A red brick school house with white trim may seem out of place in lower Manhattan’s urban landscape, but it’s been sitting on the corner of E 16th and Rutherford Place since 1860. The land-marked building is the Meetinghouse of the Friends Seminary, the New York City Quaker school where James Frankie Thomas, an Iowa Writers’ Workshop graduate, based his debut novel, “Idlewild.”
Thomas, who was a “a total ‘lifer’ for the whole 13 years” at the school, fictionalizes his alma mater through the story of Fay and Nell, two queer high school students at Idlewild who meet on the morning of the 9/11 terrorist attacks. Nell is consumed with thoughts of Fay, and Fay is consumed with thoughts of gay men. They’re not a couple, but the mechanisms of their relationship are almost too intimate to be platonic.
“I’m really interested in these queer relationships that are not quite one thing and not quite the other thing,” said Thomas. “One of my motivations in writing ‘Idlewild’ was to explore those relationships that are just uncategorizable.”
Over the next school year, Fay and Nell become so close that they almost share the same consciousness.
When they’re together, they become the “F&N unit”— a dynamic but mischievous duo that occupies themselves by thinking up games like “Guess Who’s Gay” and writing fanfiction late into the night on LiveJournal.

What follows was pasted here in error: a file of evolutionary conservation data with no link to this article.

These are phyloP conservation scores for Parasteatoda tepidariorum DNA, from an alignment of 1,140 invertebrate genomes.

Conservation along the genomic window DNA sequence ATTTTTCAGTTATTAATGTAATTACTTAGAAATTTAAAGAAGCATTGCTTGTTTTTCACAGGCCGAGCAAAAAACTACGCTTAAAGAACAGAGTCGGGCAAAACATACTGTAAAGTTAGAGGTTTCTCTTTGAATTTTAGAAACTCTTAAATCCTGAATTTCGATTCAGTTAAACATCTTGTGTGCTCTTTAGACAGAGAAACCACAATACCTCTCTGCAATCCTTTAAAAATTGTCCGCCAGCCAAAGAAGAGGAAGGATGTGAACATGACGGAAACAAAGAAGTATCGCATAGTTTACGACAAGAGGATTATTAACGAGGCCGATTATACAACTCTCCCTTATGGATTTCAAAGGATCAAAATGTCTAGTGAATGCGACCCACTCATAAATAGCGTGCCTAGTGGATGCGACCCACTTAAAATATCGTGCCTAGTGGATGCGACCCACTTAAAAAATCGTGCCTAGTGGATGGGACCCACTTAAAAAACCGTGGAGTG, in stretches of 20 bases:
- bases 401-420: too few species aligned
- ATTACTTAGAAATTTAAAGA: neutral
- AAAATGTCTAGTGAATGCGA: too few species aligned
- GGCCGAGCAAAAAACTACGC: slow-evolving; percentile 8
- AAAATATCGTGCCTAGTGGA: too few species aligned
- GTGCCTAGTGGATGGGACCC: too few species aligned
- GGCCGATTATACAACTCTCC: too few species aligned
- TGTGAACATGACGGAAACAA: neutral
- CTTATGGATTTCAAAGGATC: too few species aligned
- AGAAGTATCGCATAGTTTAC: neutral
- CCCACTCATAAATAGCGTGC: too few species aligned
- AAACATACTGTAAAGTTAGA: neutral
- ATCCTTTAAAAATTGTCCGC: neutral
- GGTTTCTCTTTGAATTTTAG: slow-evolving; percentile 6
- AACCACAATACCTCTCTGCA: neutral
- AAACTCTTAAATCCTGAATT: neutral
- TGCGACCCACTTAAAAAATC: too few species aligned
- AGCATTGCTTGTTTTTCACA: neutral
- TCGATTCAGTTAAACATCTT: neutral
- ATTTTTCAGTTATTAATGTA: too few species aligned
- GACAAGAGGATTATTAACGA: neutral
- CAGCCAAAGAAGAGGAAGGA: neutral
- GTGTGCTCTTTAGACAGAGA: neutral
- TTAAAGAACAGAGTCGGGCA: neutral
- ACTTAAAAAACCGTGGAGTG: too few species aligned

“The LiveJournal fandom community was such an interesting corner of the internet,” Thomas said. “It’s a thing of the past now.”
In “Idlewild,” Thomas revives those online fandom communities by giving his readers a glimpse of Fay and Nell’s brainchild: a multi-part, sexually explicit fanfiction about their two friends, Theo and Christopher.
“It’s a little bit of an elegy to a bygone era of the internet that I think is really important,” said Thomas. “I have so much respect for fanfiction which I do think of as a form of folk art…the same as wonderful baskets that people weave.”
And what Fay and Nell do together at night is not dissimilar to basket weaving. Within those seemingly infinite hours of crafting fantasies together, they twist and tie the knots that weigh down their friendship in the long run.
“[The book] became, sort of by happy accident, this story of intimacy and lack of intimacy and merging and rupturing,” said Thomas. “What can seem from one angle to be an incredible, beautiful deep intimacy can actually from another angle be a kind of selfishness.”
“I am very interested in the ways that selfishness can be beautiful,” Thomas said. “That, to me, is so much of what adolescence is about.”
James Frankie Thomas will present at the 2023 Boston Book Festival during the Debut Novels: Coming of Age session on Oct. 14 at 2 p.m. bostonbookfest.org
Elena Giardina can be reached at email@example.com.